The Center for Nanoscale Materials at Argonne National Laboratory is a joint partnership between the U.S. Department of Energy (DOE) and the State of Illinois, as part of DOE’S Nanoscale Science Research Center program. The CNM will serve as a user-based center, providing tools and infrastructure for nanoscience and nanotechnology research. The CNM's mission includes supporting basic research and the development of advanced instrumentation that will help generate new scientific insights and create new materials with novel properties. The existence of the CNM, with its centralized facilities, controlled environments, technical support, and scientific staff, will enable researchers to excel and significantly extend their reach.
CNM researchers will work at the leading edge of science and technology to develop capabilities and knowledge that complement those of industry. The challenges the CNM faces involve fabricating and exploring novel nanoscale materials and, ultimately, employing unique synthesis and characterization methods to control and tailor nanoscale phenomena. The unique capabilities of Argonne's Advanced Photon Source (APS) play a key role. APS's hard X-rays, harnessed in a nanoprobe beamline, will provide unprecedented capabilities to characterize extremely small structures.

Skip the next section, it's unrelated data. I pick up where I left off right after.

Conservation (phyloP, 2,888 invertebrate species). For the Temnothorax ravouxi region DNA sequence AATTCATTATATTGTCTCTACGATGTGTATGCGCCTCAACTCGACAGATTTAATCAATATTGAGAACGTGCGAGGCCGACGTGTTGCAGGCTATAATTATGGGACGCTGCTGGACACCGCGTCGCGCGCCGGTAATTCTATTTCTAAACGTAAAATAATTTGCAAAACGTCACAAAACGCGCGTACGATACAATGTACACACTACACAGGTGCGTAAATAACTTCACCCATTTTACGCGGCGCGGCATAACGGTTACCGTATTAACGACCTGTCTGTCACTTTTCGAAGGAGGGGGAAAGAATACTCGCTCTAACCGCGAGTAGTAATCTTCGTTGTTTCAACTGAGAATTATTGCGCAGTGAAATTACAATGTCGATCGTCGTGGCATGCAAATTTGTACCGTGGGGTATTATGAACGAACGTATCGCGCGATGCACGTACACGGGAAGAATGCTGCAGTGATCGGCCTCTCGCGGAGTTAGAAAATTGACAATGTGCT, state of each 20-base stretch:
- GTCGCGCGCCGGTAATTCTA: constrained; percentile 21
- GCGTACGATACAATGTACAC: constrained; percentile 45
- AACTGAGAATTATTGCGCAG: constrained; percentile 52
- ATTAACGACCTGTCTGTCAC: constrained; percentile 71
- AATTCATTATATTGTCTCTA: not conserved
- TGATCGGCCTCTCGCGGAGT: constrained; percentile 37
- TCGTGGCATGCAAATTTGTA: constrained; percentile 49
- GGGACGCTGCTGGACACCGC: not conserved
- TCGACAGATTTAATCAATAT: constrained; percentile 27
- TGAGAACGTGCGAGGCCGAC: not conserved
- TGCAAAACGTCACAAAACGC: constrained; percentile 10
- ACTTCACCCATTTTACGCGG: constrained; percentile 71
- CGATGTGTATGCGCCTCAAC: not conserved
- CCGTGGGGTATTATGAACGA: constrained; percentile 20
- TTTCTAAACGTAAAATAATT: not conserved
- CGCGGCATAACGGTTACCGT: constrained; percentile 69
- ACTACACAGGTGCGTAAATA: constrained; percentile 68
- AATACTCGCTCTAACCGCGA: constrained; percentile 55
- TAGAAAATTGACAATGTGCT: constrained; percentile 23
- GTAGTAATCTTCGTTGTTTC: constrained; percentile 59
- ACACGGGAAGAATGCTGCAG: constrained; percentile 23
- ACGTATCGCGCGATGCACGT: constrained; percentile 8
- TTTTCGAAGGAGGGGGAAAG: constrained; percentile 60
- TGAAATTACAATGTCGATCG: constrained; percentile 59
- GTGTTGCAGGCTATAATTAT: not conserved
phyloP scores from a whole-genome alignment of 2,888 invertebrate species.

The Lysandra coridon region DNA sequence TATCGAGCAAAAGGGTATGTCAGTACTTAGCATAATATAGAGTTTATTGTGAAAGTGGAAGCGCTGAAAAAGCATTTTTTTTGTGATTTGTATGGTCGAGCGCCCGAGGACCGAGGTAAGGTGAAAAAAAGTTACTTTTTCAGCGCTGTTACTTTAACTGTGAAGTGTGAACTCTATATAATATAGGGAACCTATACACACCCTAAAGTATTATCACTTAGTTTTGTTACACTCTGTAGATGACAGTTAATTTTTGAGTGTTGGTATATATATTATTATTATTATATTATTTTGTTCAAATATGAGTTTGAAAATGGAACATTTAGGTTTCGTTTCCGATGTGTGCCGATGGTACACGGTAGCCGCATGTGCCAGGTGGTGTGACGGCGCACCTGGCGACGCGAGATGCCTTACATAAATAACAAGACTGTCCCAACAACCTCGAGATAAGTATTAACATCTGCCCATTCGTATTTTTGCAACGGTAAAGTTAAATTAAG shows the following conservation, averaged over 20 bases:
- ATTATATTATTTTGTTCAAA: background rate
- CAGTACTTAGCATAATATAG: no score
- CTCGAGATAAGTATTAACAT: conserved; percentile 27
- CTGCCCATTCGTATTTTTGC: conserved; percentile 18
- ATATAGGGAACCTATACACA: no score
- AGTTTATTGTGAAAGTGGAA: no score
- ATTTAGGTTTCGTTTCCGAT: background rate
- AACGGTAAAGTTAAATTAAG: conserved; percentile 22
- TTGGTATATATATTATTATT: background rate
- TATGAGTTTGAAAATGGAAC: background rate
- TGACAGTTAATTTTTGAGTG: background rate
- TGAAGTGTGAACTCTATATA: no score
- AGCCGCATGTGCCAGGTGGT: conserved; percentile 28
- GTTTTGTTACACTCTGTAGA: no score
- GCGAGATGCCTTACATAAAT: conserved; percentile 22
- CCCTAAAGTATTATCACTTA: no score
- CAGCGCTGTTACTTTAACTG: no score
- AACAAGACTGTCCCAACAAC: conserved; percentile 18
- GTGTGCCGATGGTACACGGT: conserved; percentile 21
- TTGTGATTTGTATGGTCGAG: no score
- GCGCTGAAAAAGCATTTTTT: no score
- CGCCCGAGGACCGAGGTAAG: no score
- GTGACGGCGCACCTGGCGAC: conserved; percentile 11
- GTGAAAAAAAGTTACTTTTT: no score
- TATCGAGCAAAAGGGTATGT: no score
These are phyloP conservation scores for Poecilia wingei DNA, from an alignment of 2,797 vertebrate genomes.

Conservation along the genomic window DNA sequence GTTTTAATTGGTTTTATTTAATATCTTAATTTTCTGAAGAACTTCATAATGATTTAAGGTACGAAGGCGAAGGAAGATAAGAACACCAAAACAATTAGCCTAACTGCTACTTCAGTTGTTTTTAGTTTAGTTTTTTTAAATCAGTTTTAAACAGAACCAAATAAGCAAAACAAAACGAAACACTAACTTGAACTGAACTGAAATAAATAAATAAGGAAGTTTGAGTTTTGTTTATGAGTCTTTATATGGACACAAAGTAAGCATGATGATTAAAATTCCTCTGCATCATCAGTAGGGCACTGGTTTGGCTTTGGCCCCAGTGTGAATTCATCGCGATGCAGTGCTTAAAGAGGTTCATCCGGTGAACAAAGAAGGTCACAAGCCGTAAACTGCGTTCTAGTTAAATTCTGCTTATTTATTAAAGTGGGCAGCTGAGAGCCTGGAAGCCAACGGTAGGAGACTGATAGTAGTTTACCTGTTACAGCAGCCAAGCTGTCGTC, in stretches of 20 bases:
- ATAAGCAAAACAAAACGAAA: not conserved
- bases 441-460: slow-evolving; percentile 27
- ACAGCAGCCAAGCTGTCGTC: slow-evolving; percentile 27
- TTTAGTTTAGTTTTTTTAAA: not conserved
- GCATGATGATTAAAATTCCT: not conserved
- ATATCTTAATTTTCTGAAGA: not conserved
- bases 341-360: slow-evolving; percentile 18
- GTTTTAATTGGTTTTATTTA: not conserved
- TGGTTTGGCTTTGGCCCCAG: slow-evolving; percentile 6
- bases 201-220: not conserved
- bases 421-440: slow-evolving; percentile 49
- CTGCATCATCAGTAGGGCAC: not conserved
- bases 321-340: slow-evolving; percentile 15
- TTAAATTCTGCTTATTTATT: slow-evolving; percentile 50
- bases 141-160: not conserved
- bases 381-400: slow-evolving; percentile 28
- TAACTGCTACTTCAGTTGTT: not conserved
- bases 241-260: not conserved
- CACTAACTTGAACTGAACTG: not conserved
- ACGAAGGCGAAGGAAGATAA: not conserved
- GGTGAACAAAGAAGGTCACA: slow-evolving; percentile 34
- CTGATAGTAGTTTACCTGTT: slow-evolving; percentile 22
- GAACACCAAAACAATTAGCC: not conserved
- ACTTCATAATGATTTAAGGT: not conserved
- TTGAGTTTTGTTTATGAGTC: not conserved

Argonne's long-standing culture of outreach to, and inclusion of, the academic and industrial communities will help support regional and national goals and strategic interests. The CNM welcomes outside users, both as independent investigators and as collaborators, from a wide range of scientific fields. This accessibility ensures a cross-disciplinary approach to nano-related research that will help ideas and activities to cross-pollinate, mature, and evolve over time into the pathways of scientific investigation and discovery that will help shape the future of our society.
New Nanofabrication Technique Opens Door to Future Generations of Solar Cells
Argonne Scientists Recognized by the American Physical Society for Outstanding Contributions
Miniaturized Gas Sensor Using Hybrid Nanostructures Supported on Multiwalled CNTs
Jingang Li, Ph.D.
In this interview, AZoNano discusses the development of a novel solid-state optical nanomotor, which is driven by light.
Professor Jacek Jasienak
In this interview, we discuss a nanoparticle ink used to produce low-cost printable perovskite solar cells, helping to catalyze the technology transition toward commercial viable perovskite-based devices.
Ping Wang, Ph.D.
We speak with researchers behind the latest advancement in graphene hBN research that could boost the development of next-generation electronic and quantum devices.
Inoveno’s PE-550 is a best-selling electrospinning/spraying machine that can be used for the continuous production of nanofibers.
The Filmetrics R54 advanced sheet resistance mapping tool for semiconductor and compound semiconductor wafers.
The Filmetrics F40 turns your benchtop microscope into an instrument for measuring thickness and refractive index.